TRENTON – A bill sponsored by Senate Majority Leader Loretta Weinberg that would expand the rights of crime victims and witnesses by allowing the court to permit a non-victim to make a statement at sentencing if the court finds the non-victim has been in a close personal relationship with the victim or, in the case of homicide, the survivor of the victim, advanced out of the Senate Law and Public Safety Committee today.
“There are many people effected by a crime beyond the identifiable victim,” said Senator Weinberg (D-Bergen). “This bill will expand the rights of victims by allowing those individuals who, in the case of a homicide, were survivors of the victim or in other crimes, were close to the victim, to have a voice in court hearings that determine sentencing or whether an offender should be relieved from registering as a sex offender. These voices add context to the proceedings. The court needs to be as well-informed as possible before its delivers a sentence or ruling and this bill accomplishes that.”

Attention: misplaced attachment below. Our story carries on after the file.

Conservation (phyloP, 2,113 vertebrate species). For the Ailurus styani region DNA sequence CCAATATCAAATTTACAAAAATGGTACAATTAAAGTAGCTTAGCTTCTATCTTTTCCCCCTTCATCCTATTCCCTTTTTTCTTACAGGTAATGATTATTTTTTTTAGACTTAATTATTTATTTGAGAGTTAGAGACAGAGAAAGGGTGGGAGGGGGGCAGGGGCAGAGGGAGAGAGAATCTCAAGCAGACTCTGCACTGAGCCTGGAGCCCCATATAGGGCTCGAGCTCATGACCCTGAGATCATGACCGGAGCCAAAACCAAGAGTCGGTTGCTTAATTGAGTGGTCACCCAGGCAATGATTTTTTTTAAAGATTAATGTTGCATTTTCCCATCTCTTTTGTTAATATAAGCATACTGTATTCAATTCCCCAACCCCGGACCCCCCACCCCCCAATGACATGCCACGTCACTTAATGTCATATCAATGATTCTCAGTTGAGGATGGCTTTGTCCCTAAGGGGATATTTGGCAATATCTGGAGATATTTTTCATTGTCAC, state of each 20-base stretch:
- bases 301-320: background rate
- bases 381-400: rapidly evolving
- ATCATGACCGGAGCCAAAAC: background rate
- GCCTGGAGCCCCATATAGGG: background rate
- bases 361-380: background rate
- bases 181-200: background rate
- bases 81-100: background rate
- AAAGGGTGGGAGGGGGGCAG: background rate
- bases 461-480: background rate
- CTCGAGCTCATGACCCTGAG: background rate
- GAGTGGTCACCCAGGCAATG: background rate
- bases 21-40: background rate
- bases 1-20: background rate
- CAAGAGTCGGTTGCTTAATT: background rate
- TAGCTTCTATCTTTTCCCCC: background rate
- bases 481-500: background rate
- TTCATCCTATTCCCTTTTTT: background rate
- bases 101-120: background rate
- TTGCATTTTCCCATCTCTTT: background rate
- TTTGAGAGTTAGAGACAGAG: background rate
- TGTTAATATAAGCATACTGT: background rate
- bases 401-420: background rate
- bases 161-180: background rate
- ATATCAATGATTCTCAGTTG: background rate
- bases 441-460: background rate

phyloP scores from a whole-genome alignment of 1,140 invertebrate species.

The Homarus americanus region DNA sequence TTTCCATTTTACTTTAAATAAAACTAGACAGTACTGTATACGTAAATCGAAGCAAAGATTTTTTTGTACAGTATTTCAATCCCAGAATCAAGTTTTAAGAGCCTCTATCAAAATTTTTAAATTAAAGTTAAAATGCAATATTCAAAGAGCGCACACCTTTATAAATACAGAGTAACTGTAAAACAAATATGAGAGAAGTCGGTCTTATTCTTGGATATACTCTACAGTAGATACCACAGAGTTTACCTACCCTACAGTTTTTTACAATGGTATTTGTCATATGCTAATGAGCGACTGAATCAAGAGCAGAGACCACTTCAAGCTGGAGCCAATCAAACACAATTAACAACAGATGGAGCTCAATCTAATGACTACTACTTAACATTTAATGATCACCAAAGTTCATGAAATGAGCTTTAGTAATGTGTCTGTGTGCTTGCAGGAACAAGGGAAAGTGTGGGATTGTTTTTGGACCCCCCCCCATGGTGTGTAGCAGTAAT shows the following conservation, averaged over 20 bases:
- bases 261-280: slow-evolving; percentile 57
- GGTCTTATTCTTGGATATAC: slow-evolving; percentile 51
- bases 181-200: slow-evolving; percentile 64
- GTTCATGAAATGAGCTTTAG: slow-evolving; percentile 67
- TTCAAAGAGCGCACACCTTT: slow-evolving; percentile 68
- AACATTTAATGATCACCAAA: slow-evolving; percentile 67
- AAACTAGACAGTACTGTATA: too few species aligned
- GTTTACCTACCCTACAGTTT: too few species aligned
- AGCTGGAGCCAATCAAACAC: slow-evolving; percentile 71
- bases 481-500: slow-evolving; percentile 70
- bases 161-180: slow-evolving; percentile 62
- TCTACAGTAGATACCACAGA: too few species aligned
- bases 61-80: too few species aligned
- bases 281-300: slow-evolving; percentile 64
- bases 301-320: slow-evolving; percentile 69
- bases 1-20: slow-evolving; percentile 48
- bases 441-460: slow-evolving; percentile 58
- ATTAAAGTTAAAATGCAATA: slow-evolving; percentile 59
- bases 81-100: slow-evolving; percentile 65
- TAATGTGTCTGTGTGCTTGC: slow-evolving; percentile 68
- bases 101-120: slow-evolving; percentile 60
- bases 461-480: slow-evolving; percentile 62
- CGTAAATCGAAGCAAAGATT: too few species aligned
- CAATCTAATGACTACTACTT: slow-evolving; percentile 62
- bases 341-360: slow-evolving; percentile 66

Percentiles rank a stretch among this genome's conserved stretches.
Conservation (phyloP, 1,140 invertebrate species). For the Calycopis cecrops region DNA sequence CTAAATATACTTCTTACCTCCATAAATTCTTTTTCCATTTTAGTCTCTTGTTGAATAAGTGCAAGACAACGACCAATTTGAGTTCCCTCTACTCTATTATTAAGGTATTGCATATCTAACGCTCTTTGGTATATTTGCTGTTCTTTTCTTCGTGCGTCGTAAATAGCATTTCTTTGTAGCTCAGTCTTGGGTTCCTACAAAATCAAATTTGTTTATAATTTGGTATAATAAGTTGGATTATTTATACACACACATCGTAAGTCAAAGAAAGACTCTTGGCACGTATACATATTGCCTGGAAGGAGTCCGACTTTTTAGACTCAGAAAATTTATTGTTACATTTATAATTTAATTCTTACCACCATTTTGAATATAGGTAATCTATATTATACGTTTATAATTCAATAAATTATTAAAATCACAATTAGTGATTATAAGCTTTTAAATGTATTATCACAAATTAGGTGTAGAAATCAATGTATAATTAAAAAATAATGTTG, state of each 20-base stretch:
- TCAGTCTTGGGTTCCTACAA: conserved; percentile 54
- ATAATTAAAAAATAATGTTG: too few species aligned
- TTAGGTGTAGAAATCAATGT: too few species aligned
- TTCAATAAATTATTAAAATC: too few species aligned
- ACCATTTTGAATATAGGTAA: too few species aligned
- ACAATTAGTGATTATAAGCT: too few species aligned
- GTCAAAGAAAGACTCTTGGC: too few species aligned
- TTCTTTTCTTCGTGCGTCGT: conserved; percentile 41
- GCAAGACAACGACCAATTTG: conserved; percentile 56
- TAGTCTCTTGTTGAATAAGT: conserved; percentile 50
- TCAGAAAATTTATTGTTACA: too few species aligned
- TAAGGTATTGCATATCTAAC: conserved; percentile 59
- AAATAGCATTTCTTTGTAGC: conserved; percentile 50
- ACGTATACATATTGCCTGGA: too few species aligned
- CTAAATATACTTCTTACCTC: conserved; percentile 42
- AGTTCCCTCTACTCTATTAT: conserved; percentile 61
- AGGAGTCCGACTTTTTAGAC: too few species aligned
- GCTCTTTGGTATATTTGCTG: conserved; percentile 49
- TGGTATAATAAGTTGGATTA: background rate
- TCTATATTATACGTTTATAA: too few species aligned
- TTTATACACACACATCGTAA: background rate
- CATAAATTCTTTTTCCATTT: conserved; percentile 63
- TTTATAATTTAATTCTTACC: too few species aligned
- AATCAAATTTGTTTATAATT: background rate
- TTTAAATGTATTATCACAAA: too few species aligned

The bill, S-1202, would allow crime victims and witnesses to be present and give testimony at certain judicial proceedings, including the right to be present and give testimony to the court if the court determines that the victim’s or witness’s testimony is necessary to resolve an issue of material fact at a hearing. That would include reviewing a request by a sex offender to be relieved of the registration requirements, to consider the risk of re-offense of a sex offender or to consider the commitment of a person who was acquitted by reason of insanity.
Most courts in New Jersey currently allow non-victims to present victim impact statements, but some courts have denied these statements claiming they do not fall within the definition of a victim. Under this bill, the practice would be consistent throughout the courts and reinforce the intent behind allowing victim impact statements.
The bill passed out of committee by a vote of 5-0 and moves to the full Senate for further consideration.